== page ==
"Scalable High-rate Nanoscale Printing for Sensors, Energy and Materials Applications"

Ahmed Busnaina, Professor, Northeastern University

August 7th (Friday), 11:00am
Elings Hall, Room 1601

Considerable investment and progress have been made in nanotechnology, but integration of nanomaterials and processes into products have been considerably slow. Printing offers an excellent approach to making structures and devices using nanomaterials. However, current electronics and 3D printing using inkjet technology, used for printing low-end electronics are slow and provide only micro-scale resolution (20,000 nm or larger). The NSF Center for High-rate Nanomanufacturing (CHN) has developed a new nanoscale printing process that can use a variety of nanomaterials and can print onto a variety of substrates with nanoscale resolution match the present state of the art silicon electronics circuit line width. The process can print metals, insulators and semiconductors, organic and inorganic materials into nanoscale structures and circuits (down to 20 nanometers). The process utilizes Damascene templates with nanofeatures to direct the assembly of nanomaterials (down to 2 nm) into nanoscale patterns in a short time and over a large area. Last year, the center has developed and built a fully-automated robotic cluster tool system that prints at the nanoscale to make products that fully take advantage of the superior properties of nanomaterials. The fully-automated robotic Nanoscale Offset Printing System (NanoOPS) is expected to eliminate some of the high cost entry barriers to the fabrication of nanoscale devices for sensors, electronics, energy, medical, and functional materials applications.

The center has many applications where the technology has been demonstrated. The center has developed many sensors, among them a biosensor chip (0.02 mm) capable of detecting multiple biomarkers simultaneously (in vitro and in vivo) with a detection limit that’s 200 times lower than current technology. In addition, the center made a printed Band-Aid sensor that could read glucose, urea and lactate levels using sweat. An inexpensive micro chemical sensor with a low detection limit that’s less than 1 mm has also been developed. The center has also made an energy harvesting rectenna (for infrared energy) that could be many times more efficient that thermoelectrics and a CNT battery that can be fully charged in a few minutes, retain more 90% capacity and last for many years with high capacity. The center develops the fundamental science and engineering necessary to manufacture a wide array of applications ranging from electronics, energy, sensors and materials to biotechnology.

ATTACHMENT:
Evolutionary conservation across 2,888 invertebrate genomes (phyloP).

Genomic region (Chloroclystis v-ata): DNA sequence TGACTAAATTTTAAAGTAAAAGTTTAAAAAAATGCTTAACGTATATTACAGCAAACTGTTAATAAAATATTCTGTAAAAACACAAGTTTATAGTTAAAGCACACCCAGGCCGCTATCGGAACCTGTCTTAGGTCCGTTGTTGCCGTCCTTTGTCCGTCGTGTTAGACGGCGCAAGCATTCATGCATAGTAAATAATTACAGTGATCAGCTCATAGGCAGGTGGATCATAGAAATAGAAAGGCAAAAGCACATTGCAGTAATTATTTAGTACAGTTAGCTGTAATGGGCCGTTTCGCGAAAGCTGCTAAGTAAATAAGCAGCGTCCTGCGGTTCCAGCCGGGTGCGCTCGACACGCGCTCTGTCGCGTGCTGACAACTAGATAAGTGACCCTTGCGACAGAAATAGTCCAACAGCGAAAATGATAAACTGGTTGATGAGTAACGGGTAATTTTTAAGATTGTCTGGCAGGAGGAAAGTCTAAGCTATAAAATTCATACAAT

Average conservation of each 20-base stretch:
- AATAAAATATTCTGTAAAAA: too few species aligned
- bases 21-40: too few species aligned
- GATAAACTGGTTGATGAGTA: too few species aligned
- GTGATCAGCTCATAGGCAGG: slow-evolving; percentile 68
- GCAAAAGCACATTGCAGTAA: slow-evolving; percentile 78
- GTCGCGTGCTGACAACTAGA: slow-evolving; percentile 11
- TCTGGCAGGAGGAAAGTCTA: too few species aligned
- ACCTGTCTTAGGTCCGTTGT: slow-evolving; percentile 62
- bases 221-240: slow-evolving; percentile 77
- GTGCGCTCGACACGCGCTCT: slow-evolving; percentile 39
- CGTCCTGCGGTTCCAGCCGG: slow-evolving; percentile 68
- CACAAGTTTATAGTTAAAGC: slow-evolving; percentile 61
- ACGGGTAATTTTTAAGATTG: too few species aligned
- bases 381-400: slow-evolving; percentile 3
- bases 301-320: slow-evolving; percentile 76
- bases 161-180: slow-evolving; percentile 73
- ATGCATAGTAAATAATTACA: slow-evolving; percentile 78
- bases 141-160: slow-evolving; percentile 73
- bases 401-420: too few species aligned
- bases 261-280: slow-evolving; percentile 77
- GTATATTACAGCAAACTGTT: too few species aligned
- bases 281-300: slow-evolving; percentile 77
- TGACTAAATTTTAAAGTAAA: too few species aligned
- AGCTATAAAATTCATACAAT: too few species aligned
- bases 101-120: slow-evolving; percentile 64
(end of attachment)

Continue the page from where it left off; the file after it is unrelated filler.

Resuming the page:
About Ahmed Busnaina:

photo of photo of ahmed busnaina Ahmed A. Busnaina, Ph.D. is the William Lincoln Smith Chair Professor, Distinguished University Professor and founding Director of National Science Foundation’s Nanoscale Science and Engineering Center for High-rate Nanomanufacturing and the NSF Center for Nano and Micro-contamination Control at Northeastern University, Boston, MA. Prof. Busnaina is internationally recognized for his work on nano and micro scale defects mitigation and removal in micro and nanofabrication. He specializes in directed assembly of nanoelements and in the nanomanufacturing of micro and nanoscale devices. He developed many manufacturing techniques for nanomaterials based energy, electronics, biomedical and materials applications. His research support exceeds $50 million. He authored more than 600 papers in journals, proceedings and conferences in addition to 25 filed and awarded patents. He is an associate editor of the Journal of Nanoparticle Research. He also serves on many advisory boards including Samsung Electronics, International Technology Roadmap for Semiconductors, Journal of Particulate Science and Technology, Journal of Environmental Sciences, Journal of Advanced Applications in Contamination Control. He is a fellow of the American Society of Mechanical Engineers, and the Adhesion Society, a Fulbright Senior Scholar and listed in Who's Who in the World.

Hosted by: Professor Kaustav Banerjee